*    Documents concerning covert actions that the CIA had refused to acknowledge on its own were approved for declassification and publication in the Foreign Relations of the United States series after deliberation by the so-called High-Level Panel composed of representatives of the National Security Council, State Department and CIA.

*    CIA classification of many records related to the JFK assassination could not withstand review by the independent Assassination Records Review Board. The Board ordered declassification of tens of thousands of assassination-related records including millions of pages.

*    Even within individual agencies, the process of challenging classification decisions has borne fruit to a surprising extent. Government employees challenged the classification status of various items of information in 813 cases in FY2014, the Information Security Oversight Office reported. Their classification was overturned in whole or in part in 453 of those cases.

It follows that new venues and new procedures for independently evaluating disputed classification decisions would help to reduce or eliminate spurious classification.

Govt Employees Turn to OSC in Record Numbers

Federal employees turned to the Office of Special Counsel in record numbers last year to file complaints of whistleblower retaliation, prohibited personnel practices, and other violations of law and policy.

The Office of Special Counsel (OSC) is an independent federal agency whose “primary mission is to safeguard the merit system by protecting federal employees and applicants from prohibited personnel practices, especially reprisal for whistleblowing.” It has been led by Special Counsel Carolyn N. Lerner since 2011.

“Fiscal year (FY) 2014 was a record-breaking year for the U.S. Office of Special Counsel (OSC),” according to the FY 2014 OSC annual report that was transmitted to Congress last month.

“For the first time, OSC received over 5,000 cases, a 17 percent increase from the previous fiscal year. The number of prohibited personnel practice (PPP) complaints was also at an all-time high, 3,371, nearly a thousand more than just four years prior. We also received significantly more whistleblower disclosures in FY 2014 than in past years.”

OSC said it has effectively intervened in a growing number of cases, which tends to inspire even more complaints to be filed, perhaps to the point of unsustainability.

“The number of favorable outcomes for whistleblowers and other employees across the government continues to break all-time records,” the report said. “OSC secured 177 favorable outcomes in 2014 helping to restore the careers of courageous public servants who blew the whistle on fraud, waste and abuse, or encountered another form of prohibited conduct in the government. This total represents an increase of 185 percent over six years ago.”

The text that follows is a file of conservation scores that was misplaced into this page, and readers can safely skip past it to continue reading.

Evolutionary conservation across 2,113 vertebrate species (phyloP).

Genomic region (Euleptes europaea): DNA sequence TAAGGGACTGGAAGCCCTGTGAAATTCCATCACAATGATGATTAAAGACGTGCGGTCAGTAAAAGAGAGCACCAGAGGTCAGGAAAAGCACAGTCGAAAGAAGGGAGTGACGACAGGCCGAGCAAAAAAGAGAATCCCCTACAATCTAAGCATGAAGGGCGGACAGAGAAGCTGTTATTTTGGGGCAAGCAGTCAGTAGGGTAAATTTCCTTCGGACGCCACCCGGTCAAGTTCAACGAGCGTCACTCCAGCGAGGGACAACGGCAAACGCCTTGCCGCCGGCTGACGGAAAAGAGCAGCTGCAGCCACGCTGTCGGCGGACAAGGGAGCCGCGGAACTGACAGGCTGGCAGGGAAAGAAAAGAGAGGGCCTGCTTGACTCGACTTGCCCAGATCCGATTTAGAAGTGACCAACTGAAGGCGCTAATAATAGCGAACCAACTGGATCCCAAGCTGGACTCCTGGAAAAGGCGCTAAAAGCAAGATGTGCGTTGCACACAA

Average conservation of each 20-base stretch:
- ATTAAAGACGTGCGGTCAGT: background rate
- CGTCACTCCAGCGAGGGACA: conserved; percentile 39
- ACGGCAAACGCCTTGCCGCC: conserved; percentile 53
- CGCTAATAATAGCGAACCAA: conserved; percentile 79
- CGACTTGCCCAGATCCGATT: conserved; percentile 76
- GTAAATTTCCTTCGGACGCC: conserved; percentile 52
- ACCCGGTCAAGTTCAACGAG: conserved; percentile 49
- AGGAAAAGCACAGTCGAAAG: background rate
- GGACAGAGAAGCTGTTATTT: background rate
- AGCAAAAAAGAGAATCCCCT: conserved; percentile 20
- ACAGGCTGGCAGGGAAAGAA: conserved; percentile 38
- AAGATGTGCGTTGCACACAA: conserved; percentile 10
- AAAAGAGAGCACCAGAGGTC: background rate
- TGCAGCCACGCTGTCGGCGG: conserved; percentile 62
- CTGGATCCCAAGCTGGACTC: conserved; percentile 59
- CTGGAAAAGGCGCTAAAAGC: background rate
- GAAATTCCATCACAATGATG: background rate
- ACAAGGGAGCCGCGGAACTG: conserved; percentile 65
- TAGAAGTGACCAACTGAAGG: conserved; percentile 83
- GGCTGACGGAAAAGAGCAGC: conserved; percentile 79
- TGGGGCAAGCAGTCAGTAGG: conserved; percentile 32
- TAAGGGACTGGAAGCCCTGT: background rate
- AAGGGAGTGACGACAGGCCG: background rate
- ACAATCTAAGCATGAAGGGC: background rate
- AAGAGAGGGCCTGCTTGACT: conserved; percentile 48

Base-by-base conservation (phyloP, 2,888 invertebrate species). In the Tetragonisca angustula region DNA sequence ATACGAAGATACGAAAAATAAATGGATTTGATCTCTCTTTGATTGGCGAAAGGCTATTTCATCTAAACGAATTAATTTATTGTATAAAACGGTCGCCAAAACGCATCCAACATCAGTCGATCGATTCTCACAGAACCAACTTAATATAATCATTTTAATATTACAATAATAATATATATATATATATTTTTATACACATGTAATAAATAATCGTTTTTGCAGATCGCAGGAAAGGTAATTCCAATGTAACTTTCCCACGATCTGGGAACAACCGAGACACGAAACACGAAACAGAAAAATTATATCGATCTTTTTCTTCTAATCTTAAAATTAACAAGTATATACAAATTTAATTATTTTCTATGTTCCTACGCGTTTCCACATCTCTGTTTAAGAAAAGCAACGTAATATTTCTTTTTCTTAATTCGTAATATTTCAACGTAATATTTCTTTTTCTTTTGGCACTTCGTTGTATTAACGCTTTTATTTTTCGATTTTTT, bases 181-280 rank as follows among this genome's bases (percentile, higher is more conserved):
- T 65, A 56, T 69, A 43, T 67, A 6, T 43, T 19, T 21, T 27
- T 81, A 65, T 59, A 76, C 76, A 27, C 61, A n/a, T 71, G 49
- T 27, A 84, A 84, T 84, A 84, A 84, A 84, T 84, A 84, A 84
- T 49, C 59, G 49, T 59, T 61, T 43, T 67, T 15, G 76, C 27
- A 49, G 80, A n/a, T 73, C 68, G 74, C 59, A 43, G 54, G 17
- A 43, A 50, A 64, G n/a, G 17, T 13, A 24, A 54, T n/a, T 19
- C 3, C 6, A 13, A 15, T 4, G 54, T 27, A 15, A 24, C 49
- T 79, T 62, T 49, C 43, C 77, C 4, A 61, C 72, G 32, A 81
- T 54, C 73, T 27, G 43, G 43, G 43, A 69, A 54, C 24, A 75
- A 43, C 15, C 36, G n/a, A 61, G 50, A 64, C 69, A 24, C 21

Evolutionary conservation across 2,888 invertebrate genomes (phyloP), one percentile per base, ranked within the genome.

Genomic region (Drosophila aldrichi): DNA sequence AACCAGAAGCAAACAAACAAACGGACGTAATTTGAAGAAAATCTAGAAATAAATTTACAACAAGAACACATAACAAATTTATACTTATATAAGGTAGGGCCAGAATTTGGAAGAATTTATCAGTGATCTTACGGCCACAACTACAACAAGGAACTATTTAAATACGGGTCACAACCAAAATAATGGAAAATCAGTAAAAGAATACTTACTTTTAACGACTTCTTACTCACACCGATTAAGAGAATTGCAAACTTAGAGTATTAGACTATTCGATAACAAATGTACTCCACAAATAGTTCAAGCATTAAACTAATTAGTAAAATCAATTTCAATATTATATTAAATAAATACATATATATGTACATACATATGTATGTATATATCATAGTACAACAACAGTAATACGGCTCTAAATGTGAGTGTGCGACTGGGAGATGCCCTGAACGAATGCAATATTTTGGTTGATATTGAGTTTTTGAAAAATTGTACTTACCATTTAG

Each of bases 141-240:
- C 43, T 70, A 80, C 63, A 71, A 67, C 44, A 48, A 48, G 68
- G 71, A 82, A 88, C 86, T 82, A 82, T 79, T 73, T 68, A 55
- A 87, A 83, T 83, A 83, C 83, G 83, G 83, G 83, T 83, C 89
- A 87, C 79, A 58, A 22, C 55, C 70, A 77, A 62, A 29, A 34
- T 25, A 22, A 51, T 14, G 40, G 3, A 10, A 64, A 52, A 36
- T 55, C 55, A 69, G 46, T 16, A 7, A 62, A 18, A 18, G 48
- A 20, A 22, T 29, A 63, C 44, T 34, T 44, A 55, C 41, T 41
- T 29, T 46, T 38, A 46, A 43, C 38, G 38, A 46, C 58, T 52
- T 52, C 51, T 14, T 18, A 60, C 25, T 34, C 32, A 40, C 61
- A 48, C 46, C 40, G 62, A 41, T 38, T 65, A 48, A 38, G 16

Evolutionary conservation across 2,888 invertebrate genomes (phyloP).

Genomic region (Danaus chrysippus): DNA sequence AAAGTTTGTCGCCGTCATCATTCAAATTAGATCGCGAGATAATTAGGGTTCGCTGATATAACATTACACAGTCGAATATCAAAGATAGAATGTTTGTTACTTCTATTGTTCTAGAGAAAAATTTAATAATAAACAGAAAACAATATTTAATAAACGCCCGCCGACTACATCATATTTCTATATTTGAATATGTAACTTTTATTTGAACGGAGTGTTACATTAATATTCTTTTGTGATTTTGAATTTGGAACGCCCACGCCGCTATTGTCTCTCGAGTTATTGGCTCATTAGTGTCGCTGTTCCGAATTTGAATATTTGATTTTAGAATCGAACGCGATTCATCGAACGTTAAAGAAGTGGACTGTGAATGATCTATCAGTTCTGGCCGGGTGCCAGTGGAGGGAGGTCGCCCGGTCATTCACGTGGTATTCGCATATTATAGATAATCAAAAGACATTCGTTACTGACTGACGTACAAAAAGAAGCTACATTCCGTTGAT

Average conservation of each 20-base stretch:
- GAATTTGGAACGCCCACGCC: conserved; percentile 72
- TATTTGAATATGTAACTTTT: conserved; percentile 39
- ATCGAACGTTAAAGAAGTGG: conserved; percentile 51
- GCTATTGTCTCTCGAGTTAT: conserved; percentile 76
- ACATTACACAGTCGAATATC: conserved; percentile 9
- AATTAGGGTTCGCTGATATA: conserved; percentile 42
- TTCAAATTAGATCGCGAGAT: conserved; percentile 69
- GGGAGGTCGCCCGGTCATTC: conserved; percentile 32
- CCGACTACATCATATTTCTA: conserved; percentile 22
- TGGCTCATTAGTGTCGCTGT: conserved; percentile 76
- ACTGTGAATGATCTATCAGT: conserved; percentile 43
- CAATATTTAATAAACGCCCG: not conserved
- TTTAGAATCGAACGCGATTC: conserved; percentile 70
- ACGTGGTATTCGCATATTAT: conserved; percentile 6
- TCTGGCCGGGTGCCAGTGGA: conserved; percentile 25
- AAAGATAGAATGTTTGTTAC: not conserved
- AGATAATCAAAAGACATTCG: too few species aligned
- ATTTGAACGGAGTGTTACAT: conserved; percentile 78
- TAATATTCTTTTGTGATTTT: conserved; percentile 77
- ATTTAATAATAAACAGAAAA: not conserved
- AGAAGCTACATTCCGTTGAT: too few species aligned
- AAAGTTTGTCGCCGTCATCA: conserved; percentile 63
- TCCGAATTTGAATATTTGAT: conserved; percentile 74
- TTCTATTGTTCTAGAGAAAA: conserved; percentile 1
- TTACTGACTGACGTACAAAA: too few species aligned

“These victories for whistleblowers, the taxpayers, and the merit system showcase OSC’s effectiveness and increase awareness of the agency in the federal community. As a result, the number of employees seeking OSC’s assistance continues to grow, posing daunting challenges to the agency.”

“We anticipate receiving over 6,000 new cases in FY 2015, more than a 60 percent increase over the ten-year averaged annual case load level. OSC already faces the largest case backlog in agency history,” the OSC annual report said.

Intelligence Contractor Oversight, and More from CRS

Effective oversight of intelligence community contractors is a particularly difficult exercise since the reliability of official data on contractor activities is uncertain and most of it is classified and inaccessible to outsiders, a new report from the Congressional Research Service explains.

“Contractors have been and are an integral part of the intelligence community’s (IC’s) total workforce (which also includes federal employees and military personnel). Yet questions have been raised regarding how they are used, and the size and cost of the contractor component.”

The new CRS report “describes several initiatives designed, or used, to track contractors or contractor employees. [It also] addresses the questions of whether IC contractor personnel are performing inherently governmental functions and whether the IC’s acquisition workforce is equipped to monitor contractors performing critical functions….”

The CRS report itself was prepared without access to classified data on the role of contractors, so it sheds no new factual light on the subject. Instead, it summarizes the recent literature on internal IC contractor management and congressional oversight of IC contractors.  See The Intelligence Community and Its Use of Contractors: Congressional Oversight Issues, August 18, 2015.